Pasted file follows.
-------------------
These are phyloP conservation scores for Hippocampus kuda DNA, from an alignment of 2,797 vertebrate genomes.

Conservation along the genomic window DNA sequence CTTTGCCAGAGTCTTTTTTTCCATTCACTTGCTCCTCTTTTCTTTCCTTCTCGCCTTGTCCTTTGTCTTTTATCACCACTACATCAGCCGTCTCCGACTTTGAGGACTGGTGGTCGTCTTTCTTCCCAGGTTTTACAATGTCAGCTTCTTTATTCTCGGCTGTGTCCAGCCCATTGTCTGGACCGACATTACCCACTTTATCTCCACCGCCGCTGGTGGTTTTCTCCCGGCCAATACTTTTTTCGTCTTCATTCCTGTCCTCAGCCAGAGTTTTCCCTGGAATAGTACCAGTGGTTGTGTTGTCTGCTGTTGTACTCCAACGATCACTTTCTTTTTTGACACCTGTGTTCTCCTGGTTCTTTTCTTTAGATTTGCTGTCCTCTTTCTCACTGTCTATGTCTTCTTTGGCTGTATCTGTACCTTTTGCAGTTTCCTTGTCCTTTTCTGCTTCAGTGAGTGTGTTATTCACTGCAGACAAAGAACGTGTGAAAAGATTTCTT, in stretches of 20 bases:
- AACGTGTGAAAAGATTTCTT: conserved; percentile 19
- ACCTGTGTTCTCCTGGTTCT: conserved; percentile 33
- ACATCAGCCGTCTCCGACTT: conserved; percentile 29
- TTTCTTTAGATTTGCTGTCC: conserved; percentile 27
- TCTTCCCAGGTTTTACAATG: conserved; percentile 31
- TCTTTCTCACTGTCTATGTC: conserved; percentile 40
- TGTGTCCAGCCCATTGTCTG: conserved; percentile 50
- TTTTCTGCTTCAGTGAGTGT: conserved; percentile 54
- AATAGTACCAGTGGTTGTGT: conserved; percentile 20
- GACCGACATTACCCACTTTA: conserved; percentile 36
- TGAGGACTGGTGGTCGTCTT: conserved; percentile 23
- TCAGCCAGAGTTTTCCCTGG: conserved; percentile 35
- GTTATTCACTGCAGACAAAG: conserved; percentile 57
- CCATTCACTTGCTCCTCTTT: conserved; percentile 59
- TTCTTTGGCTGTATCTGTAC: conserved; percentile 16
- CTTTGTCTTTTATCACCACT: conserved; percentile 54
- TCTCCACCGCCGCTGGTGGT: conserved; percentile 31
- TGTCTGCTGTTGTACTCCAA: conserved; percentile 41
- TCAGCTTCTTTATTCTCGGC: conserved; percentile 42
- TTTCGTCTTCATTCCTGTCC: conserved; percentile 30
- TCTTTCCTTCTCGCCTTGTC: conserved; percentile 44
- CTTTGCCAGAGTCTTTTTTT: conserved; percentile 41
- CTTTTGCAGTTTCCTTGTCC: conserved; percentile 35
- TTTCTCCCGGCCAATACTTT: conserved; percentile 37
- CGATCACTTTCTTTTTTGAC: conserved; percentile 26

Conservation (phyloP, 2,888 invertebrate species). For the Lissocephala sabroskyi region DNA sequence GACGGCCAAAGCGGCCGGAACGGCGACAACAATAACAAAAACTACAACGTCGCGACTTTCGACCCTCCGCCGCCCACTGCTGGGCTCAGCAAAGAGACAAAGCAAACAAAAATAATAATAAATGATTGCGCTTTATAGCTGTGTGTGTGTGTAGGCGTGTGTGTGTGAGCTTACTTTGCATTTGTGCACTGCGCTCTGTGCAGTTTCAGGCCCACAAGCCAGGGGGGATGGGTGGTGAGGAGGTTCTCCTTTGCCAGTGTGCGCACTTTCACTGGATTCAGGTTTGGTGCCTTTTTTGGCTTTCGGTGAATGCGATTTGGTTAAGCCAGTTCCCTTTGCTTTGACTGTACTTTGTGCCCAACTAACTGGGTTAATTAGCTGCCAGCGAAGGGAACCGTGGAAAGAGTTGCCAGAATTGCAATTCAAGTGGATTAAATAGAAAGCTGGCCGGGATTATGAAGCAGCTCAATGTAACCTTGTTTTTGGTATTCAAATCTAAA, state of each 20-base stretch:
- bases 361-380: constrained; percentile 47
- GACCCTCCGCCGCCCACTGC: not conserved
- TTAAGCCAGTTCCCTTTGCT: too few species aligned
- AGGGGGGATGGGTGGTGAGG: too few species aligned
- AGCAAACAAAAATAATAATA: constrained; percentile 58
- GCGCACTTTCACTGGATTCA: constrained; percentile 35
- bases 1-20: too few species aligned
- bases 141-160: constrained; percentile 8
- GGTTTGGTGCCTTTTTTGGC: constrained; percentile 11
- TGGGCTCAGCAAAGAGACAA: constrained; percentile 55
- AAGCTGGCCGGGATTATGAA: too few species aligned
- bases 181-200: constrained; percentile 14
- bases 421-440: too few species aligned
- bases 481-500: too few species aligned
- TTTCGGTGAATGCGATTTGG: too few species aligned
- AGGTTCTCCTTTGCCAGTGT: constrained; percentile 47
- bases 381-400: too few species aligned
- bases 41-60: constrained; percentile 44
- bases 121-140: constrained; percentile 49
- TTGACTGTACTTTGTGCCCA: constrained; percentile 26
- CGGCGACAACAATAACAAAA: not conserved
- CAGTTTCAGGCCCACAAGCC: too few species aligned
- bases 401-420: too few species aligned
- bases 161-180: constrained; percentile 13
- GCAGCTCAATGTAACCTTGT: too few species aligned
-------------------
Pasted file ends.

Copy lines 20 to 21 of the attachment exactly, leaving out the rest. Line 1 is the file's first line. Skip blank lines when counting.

- TGTCTGCTGTTGTACTCCAA: conserved; percentile 41
- TCAGCTTCTTTATTCTCGGC: conserved; percentile 42